Hanson examines the liberal exemption from scrutiny

Victor Davis Hanson explores for National Review Online readers liberals’ propensity for ignoring instances in which their ideological fellow travelers stray from the liberal line.

Al Gore is said to be our leading green activist, and the Steyer brothers the most preeminent green political donors. But do they really believe in reducing carbon emissions to cool down the planet?

Not really. The latter made much of their fortune in the sort of high-stakes speculations that the Left supposedly despises. Many of their financial payoffs derived from promoting coal burning abroad, of the sort most liberals wish to stop.

As for Gore, he cannot really believe in big green government or he would not have tried to beat the capital-gains tax hike when he peddled his failed cable network to a petrodollar-rich Al Jazeera, whose cash comes from the very sources of energy that Gore claims he hates. Do you make millions, and then in eleventh-century fashion repent so that you can enjoy them all the more? Gore certainly in the past has not lived modestly; the carbon footprint of keeping Al Gore going — housing, travel, and tastes — is quite stunning. Both the Steyers and the Gores of our human comedy know that it is lucrative business to appear green, and that by doing so one can keep one’s personal life largely exempt from scrutiny in general and charges of hypocrisy in particular. For them, 21st-century liberalism is a useful badge, a fashion not unlike wearing good shades or having the right sort of cell phone.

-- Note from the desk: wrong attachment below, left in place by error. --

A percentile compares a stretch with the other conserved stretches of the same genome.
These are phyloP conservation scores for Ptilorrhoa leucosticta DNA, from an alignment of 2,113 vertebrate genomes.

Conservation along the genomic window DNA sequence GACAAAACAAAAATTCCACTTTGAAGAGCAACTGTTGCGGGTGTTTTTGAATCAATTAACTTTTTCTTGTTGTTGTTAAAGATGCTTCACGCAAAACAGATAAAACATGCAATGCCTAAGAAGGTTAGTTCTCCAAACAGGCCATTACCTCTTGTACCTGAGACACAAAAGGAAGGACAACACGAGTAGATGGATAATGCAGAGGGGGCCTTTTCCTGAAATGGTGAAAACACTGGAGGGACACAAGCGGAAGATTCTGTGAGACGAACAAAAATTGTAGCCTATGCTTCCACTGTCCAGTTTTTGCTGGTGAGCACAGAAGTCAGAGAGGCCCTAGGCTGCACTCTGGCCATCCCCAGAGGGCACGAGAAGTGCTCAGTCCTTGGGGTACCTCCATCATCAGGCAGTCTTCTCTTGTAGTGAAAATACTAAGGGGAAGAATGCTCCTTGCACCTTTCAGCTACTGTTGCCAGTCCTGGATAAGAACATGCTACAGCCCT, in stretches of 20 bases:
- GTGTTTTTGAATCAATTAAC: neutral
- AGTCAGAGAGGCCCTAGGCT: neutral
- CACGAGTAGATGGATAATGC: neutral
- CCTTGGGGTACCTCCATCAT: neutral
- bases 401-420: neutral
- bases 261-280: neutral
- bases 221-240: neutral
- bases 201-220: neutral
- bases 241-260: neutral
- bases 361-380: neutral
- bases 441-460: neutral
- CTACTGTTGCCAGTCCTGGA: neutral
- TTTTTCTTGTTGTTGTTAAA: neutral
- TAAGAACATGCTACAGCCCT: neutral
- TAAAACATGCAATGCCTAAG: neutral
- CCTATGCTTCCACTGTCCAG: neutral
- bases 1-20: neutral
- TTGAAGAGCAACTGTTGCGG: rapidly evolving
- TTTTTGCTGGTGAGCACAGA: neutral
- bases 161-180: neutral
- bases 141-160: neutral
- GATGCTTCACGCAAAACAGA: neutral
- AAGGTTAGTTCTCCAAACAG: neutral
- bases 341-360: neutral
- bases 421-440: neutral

The 1 percent fetish is also not really ideological. Elizabeth Warren, one of its greatest supporters, is not just a 1 percent but a 0.1 percent grandee. Her house, habits, household income, past corporate consulting, and net worth all reflect a desire for profits and refinement not accorded to most Americans. Her life is about as much a part of the 99.9 percent as she is Native American. She is not worried about welders getting some work on the Keystone Pipeline or farmworkers put out of their jobs in Mendota, Calif., over a baitfish.

No comments yet. You should be kind and add one!

Our apologies, you must be registered and logged in to post a comment.